847 F.2d 841
Michael J. SAVORY, Petitioner,
DEPARTMENT OF the NAVY, Respondent.
United States Court of Appeals, Federal Circuit.
April 8, 1988.
NOTICE: Federal Circuit Local Rule 47.8(b) states that opinions and orders which are designated as not citable as precedent shall not be employed or cited as precedent. This does not preclude assertion of issues of claim preclusion, issue preclusion, judicial estoppel, law of the case or the like based on a decision of the Court rendered in a nonprecedential opinion or order.
Before NIES, BISSELL and ARCHER, Circuit Judges.
NIES, Circuit Judge.
Michael J. Savory seeks review of the final decision of the Merit Systems Protection Board, Docket No. PH07528710394, sustaining the Department of the Navy's decision to remove him from his position as a GS-3 File Clerk in the Aviation Supply Office, Philadelphia, Pennsylvania, for unsatisfactory performance and a first offense of unauthorized use of official information. We affirm.
Savory was temporarily assigned detail in the clerk position in December 1985 upon his return from an absence for psychiatric treatment. Thereafter, in December 1986, Savory's temporary position was made permanent and it was from the permanent position that his removal became effective in May 1987. Although consideration of unsatisfactory performance during a temporary detail may not be appropriate in some instances, here it was understood that Savory's temporary detail was to the permanent position he would occupy as soon as the paperwork and funding necessary for his assignment to the permanent position were in place. Thus, the duties and performance standards were the same and his performance from June 1986 could properly be considered.
The clerk position required Savory to review personnel information and to answer inquiries from financial institutions for employment certification. After obtaining the performance standards for his position on June 5, 1986, Savory received a warning letter of unsatisfactory performance in October 1986. That letter noted Savory had made 96 errors in responding to 207 inquiries and created a 60-day opportunity period for Savory to reach the marginal performance standard of 7 to 8 errors per 100 inquiries. During the opportunity period, Savory was only able to attain a 25% error rate (31 errors for 125 inquiries). That evidence substantially supports the board's decision to sustain the charge of unsatisfactory performance. See 5 U.S.C. Sec. 7703(c) (1982) (statute requires court to affirm board's decision unless it is unsupported by substantial evidence).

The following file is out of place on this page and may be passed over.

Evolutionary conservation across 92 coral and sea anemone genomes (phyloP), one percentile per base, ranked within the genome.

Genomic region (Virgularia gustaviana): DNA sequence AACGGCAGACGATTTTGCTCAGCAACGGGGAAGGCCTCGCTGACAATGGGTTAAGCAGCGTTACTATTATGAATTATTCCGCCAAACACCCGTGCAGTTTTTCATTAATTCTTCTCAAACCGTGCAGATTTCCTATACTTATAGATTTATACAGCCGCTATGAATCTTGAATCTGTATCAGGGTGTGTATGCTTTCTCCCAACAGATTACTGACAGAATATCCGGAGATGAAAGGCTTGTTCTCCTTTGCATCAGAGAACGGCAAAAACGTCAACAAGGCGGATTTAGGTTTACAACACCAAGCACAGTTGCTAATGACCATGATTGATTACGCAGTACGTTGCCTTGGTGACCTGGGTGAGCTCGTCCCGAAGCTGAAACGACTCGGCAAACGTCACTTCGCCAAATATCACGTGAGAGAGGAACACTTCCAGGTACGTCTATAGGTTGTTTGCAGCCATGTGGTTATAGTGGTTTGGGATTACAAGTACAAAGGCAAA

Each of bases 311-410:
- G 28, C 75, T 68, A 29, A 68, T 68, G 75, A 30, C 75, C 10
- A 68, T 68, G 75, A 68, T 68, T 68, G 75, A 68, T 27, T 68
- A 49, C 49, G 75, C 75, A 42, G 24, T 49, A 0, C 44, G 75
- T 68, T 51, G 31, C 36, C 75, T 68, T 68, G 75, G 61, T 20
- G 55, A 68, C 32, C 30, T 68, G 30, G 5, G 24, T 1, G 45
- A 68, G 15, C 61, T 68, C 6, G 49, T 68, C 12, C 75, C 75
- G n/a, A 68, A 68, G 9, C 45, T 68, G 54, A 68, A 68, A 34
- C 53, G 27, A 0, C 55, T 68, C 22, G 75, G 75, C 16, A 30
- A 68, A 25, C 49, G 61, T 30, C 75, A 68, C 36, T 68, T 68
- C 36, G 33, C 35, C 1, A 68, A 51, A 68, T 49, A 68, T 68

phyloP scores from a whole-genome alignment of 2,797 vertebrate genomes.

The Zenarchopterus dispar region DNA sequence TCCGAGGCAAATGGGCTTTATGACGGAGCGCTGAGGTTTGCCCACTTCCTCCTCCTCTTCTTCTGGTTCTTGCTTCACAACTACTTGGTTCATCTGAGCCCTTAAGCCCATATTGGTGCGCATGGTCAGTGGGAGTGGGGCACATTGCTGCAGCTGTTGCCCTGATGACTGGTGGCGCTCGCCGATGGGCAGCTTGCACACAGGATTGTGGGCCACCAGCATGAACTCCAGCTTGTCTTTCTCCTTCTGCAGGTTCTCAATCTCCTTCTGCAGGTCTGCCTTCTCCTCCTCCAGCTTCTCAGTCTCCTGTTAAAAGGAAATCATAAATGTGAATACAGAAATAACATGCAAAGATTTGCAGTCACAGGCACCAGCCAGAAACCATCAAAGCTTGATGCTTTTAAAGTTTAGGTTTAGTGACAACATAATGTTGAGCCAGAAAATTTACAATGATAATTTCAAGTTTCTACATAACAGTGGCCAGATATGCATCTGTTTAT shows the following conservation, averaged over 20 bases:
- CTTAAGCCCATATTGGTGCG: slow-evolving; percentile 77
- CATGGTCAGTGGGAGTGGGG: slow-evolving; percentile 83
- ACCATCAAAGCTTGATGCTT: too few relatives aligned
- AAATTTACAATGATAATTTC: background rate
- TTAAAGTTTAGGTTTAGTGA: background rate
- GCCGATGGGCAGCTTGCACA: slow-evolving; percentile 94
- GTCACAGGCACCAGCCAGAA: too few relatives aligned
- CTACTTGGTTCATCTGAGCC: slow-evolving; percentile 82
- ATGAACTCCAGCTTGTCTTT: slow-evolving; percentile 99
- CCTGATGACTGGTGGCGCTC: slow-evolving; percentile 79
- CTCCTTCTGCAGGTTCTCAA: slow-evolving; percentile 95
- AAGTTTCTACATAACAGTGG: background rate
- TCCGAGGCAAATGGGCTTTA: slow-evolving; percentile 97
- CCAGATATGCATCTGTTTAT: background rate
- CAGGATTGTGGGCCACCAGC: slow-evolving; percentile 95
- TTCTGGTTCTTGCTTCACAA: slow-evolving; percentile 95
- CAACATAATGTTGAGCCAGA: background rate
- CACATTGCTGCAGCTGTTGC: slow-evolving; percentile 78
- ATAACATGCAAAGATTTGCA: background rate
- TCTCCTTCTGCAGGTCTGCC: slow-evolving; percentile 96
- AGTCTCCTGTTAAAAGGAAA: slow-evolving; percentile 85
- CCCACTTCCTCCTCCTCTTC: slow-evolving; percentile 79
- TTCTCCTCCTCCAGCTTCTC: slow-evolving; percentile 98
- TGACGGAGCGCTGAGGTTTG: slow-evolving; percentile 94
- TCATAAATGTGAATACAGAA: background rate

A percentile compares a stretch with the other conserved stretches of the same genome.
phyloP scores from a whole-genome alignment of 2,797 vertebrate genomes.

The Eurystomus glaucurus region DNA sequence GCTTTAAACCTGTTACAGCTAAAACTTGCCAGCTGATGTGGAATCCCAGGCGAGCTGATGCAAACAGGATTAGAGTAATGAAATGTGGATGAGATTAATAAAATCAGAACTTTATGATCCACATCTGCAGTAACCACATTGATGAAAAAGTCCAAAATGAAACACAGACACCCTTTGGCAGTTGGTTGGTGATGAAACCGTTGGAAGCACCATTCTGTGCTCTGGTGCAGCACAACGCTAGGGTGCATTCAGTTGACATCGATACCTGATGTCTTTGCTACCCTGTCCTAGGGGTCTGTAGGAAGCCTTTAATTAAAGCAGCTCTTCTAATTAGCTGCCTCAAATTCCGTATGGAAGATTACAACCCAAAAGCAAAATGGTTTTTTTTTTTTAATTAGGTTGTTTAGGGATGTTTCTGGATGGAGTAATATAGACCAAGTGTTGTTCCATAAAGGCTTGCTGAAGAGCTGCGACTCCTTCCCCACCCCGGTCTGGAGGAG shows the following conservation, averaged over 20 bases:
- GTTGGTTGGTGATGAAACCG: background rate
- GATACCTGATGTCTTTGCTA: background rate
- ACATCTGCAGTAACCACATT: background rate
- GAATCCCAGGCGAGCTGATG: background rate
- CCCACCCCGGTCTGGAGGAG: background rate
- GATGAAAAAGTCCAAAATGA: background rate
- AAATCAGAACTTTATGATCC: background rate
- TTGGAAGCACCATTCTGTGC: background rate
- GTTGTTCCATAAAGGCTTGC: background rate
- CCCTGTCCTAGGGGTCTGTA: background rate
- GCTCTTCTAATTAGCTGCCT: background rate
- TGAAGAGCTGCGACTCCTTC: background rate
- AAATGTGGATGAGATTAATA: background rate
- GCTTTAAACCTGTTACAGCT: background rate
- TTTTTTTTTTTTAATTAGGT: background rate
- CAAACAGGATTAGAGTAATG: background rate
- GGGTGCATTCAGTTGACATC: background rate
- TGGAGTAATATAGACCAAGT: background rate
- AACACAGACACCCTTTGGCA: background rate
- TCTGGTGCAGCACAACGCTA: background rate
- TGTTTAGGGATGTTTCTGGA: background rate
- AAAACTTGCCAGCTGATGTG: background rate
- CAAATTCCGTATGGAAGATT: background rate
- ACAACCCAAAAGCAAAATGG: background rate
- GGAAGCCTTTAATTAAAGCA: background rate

The second charge, a first offense of unauthorized use of official information, alleges that Savory obtained telephone numbers and other personal information from personnel records and used that information to call two agency employees who were women. Savory challenges the charge, alleging that he did not have access to all personnel records. After hearing conflicting testimony and making a credibility determination, however, the board found that Savory did have access. Our power to review credibility determinations is limited. See, e.g., Hambsch v. Department of the Treasury, 796 F.2d 430, 436 (Fed.Cir.1986). Moreover, substantial evidence supports the board's finding.
Savory also argues that he could not have violated a duty of confidentiality because the agency never informed him of the regulations on maintenance of personnel records, 5 C.F.R. pt. 293 (1987), and availability of official information, 5 C.F.R. pt. 294 (1987). The Position Description (PD) for Savory's position lists the regulations under "Factor 1--Knowledge required by position." More importantly, the record clearly shows that Savory was aware that unauthorized personal use of confidential information was a disciplinary offense. In a letter of June 25, 1986, the agency proposed suspension for a separate unauthorized use, one not the basis for removal here. Although that charge was dismissed, it constitutes sufficient notice of a duty of confidentiality.
Finally, Savory contends the agency willfully withheld his PD because it showed that he was not qualified for the duties assigned. Nothing in the record indicates the agency withheld the PD; nothing in that document indicates that Savory was unqualified.
Having considered all of Savory's arguments, we affirm the decision of the MSPB.